The three winners of the fourth open call for a residency at Fundación Casa Wabi, staged in conjunction with ArtReview, have been announced. Eduardo Loaeza-Vásquez, Felix Blume and Rachel Garrard will each spend six weeks at the Tadao Ando-designed complex in Puerto Escondido, Oaxaca, Mexico.
Located on the Pacific coast, between the mountains and the sea, Casa Wabi is an initiative developed by Mexican artist Bosco Sodi. Facilities include a multipurpose room, six independent dormitories, two closed studios and another six open studios, a 450 m2 exhibition space and various work areas.
In recent years, the foundation opened a clay pavilion designed by Pritzker Prize-winning Portuguese Architect Alvaro Siza, a Guayacán nursery by the Mexican studio Ambrosi Etchegaray, a chicken coup by the Japanese architect Kengo Kuma, a compost pavilion by the Uruguayan studio Solano Benítez, and recently, the high-temperature kiln and the gardens by Mexican architect Alberto Kalach.
Judged by a jury featuring the Casa Wabi curatorial board as well as ArtReview editor-in-chief Mark Rappolt, each of the artists were asked to submit a proposed project which would entail a degree of collaboration with the centre’s local communities.
Blume lives between Mexico, Brazil and France, where he was born. He uses sound as a basic material in videos, actions and installations. His work, he says, ‘is focused on listening, it invites us to a different perception of our surroundings.’ His process is often collaborative, working with communities, using public space as the context within which he explores and presents his works. He says he is interested in ‘myths and their contemporary interpretation, in human dialogues both with inhabited natural and urban contexts, in what voices can tell beyond words.’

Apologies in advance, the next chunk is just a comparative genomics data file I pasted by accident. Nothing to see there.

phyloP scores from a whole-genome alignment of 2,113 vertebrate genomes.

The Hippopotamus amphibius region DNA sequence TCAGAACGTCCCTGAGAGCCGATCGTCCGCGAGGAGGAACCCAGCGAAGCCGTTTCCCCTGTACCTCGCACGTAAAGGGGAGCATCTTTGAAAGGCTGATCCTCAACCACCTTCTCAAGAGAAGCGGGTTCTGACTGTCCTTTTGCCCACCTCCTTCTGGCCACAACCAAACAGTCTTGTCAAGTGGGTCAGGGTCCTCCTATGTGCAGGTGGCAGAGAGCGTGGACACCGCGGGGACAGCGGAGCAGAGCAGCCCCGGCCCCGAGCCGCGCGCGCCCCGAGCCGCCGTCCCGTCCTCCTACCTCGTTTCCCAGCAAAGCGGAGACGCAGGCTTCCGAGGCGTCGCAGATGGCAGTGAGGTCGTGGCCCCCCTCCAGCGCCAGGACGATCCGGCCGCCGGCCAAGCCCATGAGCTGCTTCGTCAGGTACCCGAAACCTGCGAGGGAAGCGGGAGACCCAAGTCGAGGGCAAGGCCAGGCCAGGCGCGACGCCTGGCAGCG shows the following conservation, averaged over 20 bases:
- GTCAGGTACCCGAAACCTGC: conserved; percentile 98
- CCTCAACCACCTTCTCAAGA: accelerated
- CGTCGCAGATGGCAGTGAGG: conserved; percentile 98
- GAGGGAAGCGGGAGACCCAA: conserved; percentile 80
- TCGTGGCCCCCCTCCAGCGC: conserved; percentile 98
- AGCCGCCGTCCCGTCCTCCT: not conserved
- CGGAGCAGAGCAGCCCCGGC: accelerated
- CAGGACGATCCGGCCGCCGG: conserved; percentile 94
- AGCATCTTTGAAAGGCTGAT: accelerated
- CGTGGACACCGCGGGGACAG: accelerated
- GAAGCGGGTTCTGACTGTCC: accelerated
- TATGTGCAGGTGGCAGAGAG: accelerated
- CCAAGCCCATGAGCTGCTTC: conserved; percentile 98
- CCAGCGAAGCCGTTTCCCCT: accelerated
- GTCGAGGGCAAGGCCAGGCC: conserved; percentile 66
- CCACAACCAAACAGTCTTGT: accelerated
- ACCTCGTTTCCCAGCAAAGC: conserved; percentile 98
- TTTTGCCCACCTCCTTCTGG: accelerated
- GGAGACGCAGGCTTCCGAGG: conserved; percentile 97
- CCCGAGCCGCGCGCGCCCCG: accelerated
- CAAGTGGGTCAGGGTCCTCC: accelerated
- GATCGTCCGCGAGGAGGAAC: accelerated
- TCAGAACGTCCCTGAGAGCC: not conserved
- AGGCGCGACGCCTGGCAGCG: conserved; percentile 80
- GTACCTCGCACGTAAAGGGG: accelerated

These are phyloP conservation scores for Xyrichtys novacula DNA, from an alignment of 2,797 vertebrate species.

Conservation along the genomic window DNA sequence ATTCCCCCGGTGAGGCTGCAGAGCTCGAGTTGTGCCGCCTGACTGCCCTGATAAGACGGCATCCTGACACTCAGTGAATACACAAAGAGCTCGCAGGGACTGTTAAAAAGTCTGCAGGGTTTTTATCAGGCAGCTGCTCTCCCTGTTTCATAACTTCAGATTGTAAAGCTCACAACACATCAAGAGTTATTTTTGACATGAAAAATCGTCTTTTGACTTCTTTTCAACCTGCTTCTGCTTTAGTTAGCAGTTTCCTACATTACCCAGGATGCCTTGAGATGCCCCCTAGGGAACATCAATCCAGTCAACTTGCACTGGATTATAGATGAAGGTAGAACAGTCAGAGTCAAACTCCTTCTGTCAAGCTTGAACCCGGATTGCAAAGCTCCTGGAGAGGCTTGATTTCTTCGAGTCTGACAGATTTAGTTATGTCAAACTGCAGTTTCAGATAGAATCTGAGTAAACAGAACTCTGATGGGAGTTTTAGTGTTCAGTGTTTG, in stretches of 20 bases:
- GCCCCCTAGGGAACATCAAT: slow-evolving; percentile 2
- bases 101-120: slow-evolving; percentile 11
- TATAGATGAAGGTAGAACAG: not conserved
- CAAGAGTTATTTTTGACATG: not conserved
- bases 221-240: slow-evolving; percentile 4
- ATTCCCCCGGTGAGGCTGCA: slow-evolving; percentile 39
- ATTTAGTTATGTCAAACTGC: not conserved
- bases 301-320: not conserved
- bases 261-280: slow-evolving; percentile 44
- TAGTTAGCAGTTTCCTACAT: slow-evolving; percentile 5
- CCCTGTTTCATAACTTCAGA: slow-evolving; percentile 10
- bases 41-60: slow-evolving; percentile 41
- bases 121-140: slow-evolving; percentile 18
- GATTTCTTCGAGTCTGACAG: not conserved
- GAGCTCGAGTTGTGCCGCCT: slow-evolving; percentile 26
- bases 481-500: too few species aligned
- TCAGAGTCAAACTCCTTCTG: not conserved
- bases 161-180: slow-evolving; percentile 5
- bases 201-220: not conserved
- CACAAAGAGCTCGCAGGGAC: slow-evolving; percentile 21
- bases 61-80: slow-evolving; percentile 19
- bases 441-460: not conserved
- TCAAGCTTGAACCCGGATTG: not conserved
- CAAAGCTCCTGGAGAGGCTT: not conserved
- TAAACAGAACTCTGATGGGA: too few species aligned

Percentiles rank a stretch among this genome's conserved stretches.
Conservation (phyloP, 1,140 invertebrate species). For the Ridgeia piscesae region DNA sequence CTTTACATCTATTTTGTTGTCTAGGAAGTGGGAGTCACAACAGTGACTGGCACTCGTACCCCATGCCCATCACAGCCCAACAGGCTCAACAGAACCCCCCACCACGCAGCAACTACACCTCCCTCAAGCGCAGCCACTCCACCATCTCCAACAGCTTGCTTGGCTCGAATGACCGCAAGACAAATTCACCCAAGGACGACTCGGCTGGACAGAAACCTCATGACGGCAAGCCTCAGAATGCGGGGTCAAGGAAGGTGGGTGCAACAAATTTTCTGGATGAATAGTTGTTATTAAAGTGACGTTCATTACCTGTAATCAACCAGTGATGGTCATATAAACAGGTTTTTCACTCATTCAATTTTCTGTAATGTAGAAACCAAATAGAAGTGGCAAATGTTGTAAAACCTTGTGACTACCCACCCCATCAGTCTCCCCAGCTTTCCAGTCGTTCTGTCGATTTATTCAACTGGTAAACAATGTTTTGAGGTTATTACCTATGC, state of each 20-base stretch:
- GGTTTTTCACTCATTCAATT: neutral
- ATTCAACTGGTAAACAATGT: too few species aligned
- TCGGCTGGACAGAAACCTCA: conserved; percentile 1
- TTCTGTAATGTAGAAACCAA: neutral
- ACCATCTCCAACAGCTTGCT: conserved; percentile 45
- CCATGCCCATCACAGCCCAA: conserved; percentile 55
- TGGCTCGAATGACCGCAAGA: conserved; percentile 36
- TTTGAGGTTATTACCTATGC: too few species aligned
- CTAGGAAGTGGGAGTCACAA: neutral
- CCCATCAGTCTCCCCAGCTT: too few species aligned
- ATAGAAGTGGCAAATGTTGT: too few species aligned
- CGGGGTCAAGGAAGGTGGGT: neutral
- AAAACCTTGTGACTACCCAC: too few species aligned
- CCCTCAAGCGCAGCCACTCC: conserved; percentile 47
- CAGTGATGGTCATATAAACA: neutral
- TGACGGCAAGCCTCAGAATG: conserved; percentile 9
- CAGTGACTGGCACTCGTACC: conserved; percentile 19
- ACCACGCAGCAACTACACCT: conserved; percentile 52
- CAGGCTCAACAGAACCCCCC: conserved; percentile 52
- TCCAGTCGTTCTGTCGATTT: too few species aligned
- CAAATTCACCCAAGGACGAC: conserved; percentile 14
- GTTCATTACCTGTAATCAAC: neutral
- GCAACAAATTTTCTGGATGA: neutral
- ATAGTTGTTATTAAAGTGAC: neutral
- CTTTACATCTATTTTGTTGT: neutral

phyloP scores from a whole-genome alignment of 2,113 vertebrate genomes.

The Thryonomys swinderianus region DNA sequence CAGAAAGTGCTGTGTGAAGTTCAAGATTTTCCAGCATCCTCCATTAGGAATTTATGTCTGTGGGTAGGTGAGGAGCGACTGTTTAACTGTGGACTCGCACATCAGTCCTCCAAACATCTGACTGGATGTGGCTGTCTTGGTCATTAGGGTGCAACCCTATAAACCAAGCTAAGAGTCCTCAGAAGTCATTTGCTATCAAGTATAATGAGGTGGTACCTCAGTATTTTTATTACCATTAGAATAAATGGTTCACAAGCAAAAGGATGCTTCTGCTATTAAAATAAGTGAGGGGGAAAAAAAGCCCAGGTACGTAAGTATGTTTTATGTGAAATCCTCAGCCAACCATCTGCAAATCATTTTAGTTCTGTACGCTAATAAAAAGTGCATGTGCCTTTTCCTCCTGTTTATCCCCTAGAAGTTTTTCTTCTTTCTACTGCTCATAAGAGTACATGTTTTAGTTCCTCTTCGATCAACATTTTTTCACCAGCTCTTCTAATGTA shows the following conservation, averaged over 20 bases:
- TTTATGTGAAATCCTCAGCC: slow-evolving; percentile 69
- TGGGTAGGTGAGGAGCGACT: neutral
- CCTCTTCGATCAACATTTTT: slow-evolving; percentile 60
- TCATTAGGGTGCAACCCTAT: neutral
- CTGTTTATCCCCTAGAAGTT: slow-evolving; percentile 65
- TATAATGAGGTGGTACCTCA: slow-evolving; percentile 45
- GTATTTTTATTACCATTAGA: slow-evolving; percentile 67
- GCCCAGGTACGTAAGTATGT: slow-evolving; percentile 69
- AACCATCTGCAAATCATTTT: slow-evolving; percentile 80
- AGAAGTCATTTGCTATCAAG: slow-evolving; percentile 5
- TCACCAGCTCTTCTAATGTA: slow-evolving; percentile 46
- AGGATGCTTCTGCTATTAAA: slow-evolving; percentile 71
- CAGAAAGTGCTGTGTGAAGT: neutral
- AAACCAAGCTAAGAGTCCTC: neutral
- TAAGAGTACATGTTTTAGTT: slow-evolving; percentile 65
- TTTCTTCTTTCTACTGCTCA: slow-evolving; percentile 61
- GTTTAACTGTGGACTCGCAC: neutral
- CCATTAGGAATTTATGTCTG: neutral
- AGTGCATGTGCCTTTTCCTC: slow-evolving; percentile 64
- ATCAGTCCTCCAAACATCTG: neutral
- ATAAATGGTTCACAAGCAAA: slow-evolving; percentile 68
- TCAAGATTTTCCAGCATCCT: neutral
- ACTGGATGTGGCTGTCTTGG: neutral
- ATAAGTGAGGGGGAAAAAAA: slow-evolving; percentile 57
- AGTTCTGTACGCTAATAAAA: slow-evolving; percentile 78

Garrard’s work combines scientific research with esoteric practices in order, she says ‘to develop a symbolic language that intimately connects the inner personal worlds with the cosmic and universal.’ This materialises across an array of media, including performance, painting, drawing, sculpture, video and holographic projection. ‘Using natural elements to visualize the unseen structures behind quantum and spiritual phenomena, I aim to ground my vision of hyperspace within the natural world,’ she says. ‘My recent practice has developed into site-specific, ephemeral installations using nature as my medium.’ Gerrard was born in the UK but is now based in the U.S. and Mexico.
Loaeza-Vásquez is a plant specialist and activist of the Chatino indigenous group, originally from the rural community of Santiago Cuixtla. Their work, they say, aims to ‘contribute to the renaissance of ethnic crops focused on their nutritious and medicinal value’ in Oaxaca. This they believe will ‘promote, with a gender lens, a sensitive nutrition education among indigenous – poor – and vulnerable populations.’ Their work incorporates agriculture, issues of food security and nutrition, socio-cultural epidemiology, questions of decolonisation, ethics of care and the sociology of the body. ‘I identify myself as a non-binary agronomist,’ they say. ‘I do this work as a way of healing my own trauma of having grew up in extreme poverty.’